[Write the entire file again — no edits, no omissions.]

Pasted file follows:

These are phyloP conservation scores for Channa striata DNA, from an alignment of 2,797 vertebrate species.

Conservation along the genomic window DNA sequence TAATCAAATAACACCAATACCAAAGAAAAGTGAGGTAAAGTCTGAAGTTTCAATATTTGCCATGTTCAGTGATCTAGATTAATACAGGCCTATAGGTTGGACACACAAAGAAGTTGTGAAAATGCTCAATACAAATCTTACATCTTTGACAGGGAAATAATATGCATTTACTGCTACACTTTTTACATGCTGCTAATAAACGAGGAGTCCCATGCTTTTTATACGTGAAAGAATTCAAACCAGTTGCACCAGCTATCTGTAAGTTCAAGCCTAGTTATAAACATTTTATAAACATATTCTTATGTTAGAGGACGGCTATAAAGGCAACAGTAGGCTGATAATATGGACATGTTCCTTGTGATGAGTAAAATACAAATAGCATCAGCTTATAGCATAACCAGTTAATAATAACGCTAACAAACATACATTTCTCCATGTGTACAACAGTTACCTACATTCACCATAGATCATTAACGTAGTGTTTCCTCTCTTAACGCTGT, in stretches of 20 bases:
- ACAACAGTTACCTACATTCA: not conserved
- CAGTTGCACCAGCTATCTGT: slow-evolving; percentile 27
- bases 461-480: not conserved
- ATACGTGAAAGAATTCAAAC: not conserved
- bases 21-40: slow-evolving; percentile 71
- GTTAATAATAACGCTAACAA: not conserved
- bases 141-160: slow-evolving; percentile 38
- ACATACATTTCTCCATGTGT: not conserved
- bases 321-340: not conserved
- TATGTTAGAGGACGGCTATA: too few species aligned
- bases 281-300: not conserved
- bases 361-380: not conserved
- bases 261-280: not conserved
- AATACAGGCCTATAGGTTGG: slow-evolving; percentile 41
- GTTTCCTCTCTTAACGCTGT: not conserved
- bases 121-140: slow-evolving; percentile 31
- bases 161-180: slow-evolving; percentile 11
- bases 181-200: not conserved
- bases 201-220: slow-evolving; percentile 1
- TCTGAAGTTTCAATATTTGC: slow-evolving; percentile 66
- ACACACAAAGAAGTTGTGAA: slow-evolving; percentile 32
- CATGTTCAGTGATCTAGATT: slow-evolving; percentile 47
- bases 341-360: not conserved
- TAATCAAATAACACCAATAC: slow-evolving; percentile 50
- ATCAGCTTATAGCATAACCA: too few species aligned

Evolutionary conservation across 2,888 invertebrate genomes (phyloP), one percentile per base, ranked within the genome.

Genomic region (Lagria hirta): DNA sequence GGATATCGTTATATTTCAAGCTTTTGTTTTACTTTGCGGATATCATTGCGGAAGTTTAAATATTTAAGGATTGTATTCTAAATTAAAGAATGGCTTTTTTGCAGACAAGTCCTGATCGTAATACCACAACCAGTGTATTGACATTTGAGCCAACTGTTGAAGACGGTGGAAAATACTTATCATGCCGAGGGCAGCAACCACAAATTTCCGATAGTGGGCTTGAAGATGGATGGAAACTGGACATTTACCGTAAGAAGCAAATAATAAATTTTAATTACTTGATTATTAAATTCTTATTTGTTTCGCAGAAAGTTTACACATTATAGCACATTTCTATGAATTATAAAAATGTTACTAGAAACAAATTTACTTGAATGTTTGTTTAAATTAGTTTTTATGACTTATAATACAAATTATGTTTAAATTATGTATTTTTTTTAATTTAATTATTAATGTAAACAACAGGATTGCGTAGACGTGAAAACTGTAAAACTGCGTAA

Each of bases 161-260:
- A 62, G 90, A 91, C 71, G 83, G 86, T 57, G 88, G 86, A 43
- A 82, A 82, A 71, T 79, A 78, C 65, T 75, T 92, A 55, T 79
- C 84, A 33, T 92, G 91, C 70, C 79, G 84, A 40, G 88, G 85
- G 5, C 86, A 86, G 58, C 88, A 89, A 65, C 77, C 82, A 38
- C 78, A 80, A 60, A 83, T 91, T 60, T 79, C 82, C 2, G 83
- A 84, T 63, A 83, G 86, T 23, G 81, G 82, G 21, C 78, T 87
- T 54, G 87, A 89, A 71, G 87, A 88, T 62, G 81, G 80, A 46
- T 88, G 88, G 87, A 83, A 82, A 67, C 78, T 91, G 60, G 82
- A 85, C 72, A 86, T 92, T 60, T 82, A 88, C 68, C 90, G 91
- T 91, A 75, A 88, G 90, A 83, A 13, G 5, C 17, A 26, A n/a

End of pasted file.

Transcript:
These are phyloP conservation scores for Channa striata DNA, from an alignment of 2,797 vertebrate species.

Conservation along the genomic window DNA sequence TAATCAAATAACACCAATACCAAAGAAAAGTGAGGTAAAGTCTGAAGTTTCAATATTTGCCATGTTCAGTGATCTAGATTAATACAGGCCTATAGGTTGGACACACAAAGAAGTTGTGAAAATGCTCAATACAAATCTTACATCTTTGACAGGGAAATAATATGCATTTACTGCTACACTTTTTACATGCTGCTAATAAACGAGGAGTCCCATGCTTTTTATACGTGAAAGAATTCAAACCAGTTGCACCAGCTATCTGTAAGTTCAAGCCTAGTTATAAACATTTTATAAACATATTCTTATGTTAGAGGACGGCTATAAAGGCAACAGTAGGCTGATAATATGGACATGTTCCTTGTGATGAGTAAAATACAAATAGCATCAGCTTATAGCATAACCAGTTAATAATAACGCTAACAAACATACATTTCTCCATGTGTACAACAGTTACCTACATTCACCATAGATCATTAACGTAGTGTTTCCTCTCTTAACGCTGT, in stretches of 20 bases:
- ACAACAGTTACCTACATTCA: not conserved
- CAGTTGCACCAGCTATCTGT: slow-evolving; percentile 27
- bases 461-480: not conserved
- ATACGTGAAAGAATTCAAAC: not conserved
- bases 21-40: slow-evolving; percentile 71
- GTTAATAATAACGCTAACAA: not conserved
- bases 141-160: slow-evolving; percentile 38
- ACATACATTTCTCCATGTGT: not conserved
- bases 321-340: not conserved
- TATGTTAGAGGACGGCTATA: too few species aligned
- bases 281-300: not conserved
- bases 361-380: not conserved
- bases 261-280: not conserved
- AATACAGGCCTATAGGTTGG: slow-evolving; percentile 41
- GTTTCCTCTCTTAACGCTGT: not conserved
- bases 121-140: slow-evolving; percentile 31
- bases 161-180: slow-evolving; percentile 11
- bases 181-200: not conserved
- bases 201-220: slow-evolving; percentile 1
- TCTGAAGTTTCAATATTTGC: slow-evolving; percentile 66
- ACACACAAAGAAGTTGTGAA: slow-evolving; percentile 32
- CATGTTCAGTGATCTAGATT: slow-evolving; percentile 47
- bases 341-360: not conserved
- TAATCAAATAACACCAATAC: slow-evolving; percentile 50
- ATCAGCTTATAGCATAACCA: too few species aligned

Evolutionary conservation across 2,888 invertebrate genomes (phyloP), one percentile per base, ranked within the genome.

Genomic region (Lagria hirta): DNA sequence GGATATCGTTATATTTCAAGCTTTTGTTTTACTTTGCGGATATCATTGCGGAAGTTTAAATATTTAAGGATTGTATTCTAAATTAAAGAATGGCTTTTTTGCAGACAAGTCCTGATCGTAATACCACAACCAGTGTATTGACATTTGAGCCAACTGTTGAAGACGGTGGAAAATACTTATCATGCCGAGGGCAGCAACCACAAATTTCCGATAGTGGGCTTGAAGATGGATGGAAACTGGACATTTACCGTAAGAAGCAAATAATAAATTTTAATTACTTGATTATTAAATTCTTATTTGTTTCGCAGAAAGTTTACACATTATAGCACATTTCTATGAATTATAAAAATGTTACTAGAAACAAATTTACTTGAATGTTTGTTTAAATTAGTTTTTATGACTTATAATACAAATTATGTTTAAATTATGTATTTTTTTTAATTTAATTATTAATGTAAACAACAGGATTGCGTAGACGTGAAAACTGTAAAACTGCGTAA

Each of bases 161-260:
- A 62, G 90, A 91, C 71, G 83, G 86, T 57, G 88, G 86, A 43
- A 82, A 82, A 71, T 79, A 78, C 65, T 75, T 92, A 55, T 79
- C 84, A 33, T 92, G 91, C 70, C 79, G 84, A 40, G 88, G 85
- G 5, C 86, A 86, G 58, C 88, A 89, A 65, C 77, C 82, A 38
- C 78, A 80, A 60, A 83, T 91, T 60, T 79, C 82, C 2, G 83
- A 84, T 63, A 83, G 86, T 23, G 81, G 82, G 21, C 78, T 87
- T 54, G 87, A 89, A 71, G 87, A 88, T 62, G 81, G 80, A 46
- T 88, G 88, G 87, A 83, A 82, A 67, C 78, T 91, G 60, G 82
- A 85, C 72, A 86, T 92, T 60, T 82, A 88, C 68, C 90, G 91
- T 91, A 75, A 88, G 90, A 83, A 13, G 5, C 17, A 26, A n/a